A. Luke i. 30, 32, 34, 35; John x. 36; Acts xiii. 32, 33; Rev. i. 6; Col. i. 18; Heb. i. 4, 5, v. 5; Rom. viii. 29.
Q. What saith the Son himself concerning the prerogative of God the Father above hiin?
A. John xiv. 28; Mark xii. 32; Matt. xxiv. 36.
Q. Howbeit, is not Christ dignified, as with the title of Lord, so also with that of God, in the Scripture!
A. John xx. 28.
Q. Was he so the God of Thomas as that he himself in the meantime did not acknowledge another to be his God?
A. John xx. 17; Rev. ii. 12.
Q. Have you any passage of the Scripture where Christ, at the same time that he hath the appellation of God given to him, is said to have a God?
A. Heb. i. 8, 9.
The aim and design of our catechist in this chapter being to despoil our blessed Lord Jesus Christ of his eternal deity, and to substitute an imaginary Godhead, made and feigned in the vain hearts of himself and his masters, into the room thereof, I hope the discovery of the wickedness and vanity of his attempt will not be unacceptable to them who love him in sincerity. I must still desire the reader not to expect the handling of the doctrine of the deity of Christ at large, with the confirmation of it and vindication from the vain sophisms wherewith by others, as well as by Mr B., it hath been opposed. This is done abundantly by other hands. In the next chapter that also will have its proper place, in the vindication of many texts of Scripture from the exceptions of the Racovians. The removal of Mr B.'s sophistry, and the disentangling of weaker souls, who may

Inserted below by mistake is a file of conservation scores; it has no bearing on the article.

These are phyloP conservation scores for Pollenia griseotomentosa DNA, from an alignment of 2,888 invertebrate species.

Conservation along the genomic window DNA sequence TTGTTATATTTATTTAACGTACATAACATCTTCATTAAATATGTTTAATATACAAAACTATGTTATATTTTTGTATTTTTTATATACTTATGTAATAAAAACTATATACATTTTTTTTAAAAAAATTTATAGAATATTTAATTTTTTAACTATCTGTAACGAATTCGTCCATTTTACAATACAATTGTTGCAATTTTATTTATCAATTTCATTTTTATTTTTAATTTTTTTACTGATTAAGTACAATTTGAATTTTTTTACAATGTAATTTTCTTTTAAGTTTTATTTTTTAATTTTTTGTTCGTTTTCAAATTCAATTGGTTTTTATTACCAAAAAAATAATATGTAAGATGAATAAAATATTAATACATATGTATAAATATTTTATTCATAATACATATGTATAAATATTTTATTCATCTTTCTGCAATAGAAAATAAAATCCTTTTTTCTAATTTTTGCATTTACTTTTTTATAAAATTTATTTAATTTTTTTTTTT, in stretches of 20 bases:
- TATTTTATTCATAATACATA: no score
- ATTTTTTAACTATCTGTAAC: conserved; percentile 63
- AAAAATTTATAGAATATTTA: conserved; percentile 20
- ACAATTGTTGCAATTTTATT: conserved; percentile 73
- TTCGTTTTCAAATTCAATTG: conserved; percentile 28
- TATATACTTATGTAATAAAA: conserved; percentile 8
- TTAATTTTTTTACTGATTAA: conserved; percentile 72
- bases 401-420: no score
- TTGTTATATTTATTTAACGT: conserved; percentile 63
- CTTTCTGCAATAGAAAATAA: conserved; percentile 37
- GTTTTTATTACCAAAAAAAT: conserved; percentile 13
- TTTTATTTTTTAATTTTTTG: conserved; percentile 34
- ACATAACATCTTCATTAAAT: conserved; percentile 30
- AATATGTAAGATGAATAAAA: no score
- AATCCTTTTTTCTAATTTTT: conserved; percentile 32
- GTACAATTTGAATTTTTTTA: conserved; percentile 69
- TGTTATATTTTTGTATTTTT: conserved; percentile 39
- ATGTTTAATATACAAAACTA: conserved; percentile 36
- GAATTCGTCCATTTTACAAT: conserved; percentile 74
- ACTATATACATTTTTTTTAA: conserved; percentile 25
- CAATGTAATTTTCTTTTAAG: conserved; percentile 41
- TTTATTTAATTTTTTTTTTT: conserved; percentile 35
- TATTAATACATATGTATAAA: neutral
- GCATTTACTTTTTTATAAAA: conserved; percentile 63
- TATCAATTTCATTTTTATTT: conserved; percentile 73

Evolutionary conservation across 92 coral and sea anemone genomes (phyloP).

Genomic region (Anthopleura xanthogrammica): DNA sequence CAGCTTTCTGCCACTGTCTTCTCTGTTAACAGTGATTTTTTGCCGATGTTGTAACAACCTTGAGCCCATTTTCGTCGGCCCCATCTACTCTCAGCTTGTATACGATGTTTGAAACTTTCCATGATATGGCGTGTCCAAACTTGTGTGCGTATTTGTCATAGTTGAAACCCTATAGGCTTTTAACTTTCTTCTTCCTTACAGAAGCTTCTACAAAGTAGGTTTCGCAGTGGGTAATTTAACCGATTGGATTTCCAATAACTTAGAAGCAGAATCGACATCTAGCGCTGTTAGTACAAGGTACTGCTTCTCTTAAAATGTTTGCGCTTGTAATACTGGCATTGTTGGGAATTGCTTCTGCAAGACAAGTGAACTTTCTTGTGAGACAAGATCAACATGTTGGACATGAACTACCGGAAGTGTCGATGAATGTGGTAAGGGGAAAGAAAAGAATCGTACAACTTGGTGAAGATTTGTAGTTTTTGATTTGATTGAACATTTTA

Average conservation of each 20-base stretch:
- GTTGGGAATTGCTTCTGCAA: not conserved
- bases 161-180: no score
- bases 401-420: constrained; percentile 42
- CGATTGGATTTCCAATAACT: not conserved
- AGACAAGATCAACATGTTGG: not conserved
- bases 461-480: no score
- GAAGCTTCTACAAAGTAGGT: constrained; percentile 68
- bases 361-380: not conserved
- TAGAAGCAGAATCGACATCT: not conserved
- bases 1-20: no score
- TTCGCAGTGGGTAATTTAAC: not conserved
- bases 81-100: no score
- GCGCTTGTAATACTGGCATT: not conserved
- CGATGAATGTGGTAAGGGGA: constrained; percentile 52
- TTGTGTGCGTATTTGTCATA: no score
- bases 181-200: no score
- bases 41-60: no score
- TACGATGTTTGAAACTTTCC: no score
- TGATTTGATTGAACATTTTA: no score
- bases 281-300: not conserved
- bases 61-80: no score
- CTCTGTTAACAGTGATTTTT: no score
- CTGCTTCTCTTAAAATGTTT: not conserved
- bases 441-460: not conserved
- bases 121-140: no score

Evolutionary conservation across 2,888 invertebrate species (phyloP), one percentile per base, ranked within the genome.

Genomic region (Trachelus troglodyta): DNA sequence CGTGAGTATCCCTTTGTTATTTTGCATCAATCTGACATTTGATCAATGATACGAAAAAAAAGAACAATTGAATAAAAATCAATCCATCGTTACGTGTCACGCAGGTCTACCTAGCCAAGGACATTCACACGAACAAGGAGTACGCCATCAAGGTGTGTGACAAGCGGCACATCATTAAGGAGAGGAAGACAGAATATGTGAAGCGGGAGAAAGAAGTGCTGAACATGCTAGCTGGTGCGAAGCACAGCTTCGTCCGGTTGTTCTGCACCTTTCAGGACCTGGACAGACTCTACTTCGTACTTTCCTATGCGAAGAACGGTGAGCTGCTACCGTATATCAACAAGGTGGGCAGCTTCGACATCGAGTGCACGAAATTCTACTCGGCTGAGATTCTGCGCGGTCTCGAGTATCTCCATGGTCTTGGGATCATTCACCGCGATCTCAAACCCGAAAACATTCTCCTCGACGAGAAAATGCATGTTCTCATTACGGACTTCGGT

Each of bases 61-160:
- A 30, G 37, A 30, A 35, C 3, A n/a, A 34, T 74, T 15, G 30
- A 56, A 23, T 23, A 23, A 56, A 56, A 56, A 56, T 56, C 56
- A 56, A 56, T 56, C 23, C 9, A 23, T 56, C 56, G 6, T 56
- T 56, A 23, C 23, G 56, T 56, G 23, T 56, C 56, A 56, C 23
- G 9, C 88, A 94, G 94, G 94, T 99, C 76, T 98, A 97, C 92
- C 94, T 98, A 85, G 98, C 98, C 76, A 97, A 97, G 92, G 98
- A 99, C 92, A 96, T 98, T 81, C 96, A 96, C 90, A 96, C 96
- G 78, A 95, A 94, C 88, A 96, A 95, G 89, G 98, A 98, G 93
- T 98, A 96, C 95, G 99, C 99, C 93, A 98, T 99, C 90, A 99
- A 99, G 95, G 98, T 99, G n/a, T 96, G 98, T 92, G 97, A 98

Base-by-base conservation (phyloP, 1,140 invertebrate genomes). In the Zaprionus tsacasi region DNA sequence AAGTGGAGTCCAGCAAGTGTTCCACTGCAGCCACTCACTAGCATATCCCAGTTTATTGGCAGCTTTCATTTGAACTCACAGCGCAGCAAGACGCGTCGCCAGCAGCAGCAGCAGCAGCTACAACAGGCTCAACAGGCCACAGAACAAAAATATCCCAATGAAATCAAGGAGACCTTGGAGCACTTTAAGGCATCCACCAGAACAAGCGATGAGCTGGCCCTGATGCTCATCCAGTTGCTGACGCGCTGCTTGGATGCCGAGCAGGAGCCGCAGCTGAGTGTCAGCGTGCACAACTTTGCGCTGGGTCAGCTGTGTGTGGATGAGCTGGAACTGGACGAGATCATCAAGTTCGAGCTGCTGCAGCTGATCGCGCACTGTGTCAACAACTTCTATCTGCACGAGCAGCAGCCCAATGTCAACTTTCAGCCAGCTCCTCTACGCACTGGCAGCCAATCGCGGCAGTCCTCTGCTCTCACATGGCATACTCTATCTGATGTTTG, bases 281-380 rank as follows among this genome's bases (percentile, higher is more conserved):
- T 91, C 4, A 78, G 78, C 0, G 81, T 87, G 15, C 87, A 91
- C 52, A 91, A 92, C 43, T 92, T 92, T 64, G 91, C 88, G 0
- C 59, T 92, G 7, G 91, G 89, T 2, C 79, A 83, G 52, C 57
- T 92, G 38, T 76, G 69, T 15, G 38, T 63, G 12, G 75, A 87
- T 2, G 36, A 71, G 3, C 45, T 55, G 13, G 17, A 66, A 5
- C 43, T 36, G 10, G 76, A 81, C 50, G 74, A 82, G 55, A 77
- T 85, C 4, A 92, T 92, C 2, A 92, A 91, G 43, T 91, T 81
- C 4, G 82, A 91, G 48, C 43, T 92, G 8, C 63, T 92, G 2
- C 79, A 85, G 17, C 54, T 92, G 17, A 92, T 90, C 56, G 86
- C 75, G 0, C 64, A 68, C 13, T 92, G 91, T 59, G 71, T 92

in any thing be intricated by his queries, are my present intendment. To make our way clear and plain, that every one that runs may read the vanity of Mr B.'s undertaking against the Lord Jesus, and his kicking against the pricks therein, I desire to premise these few observations:
1. Distinction of persons (it being an infinite substance) doth no way prove difference of essence between the Father and the Son. Where Christ, as mediator, is said to be another from the Father or God, spoken personally of the Father, it argues not in the least that he is not partaker of the same nature with him.
That in one essence
there can be but one person may be true where the substance is finite and limited, but hath no place in that which is infinite.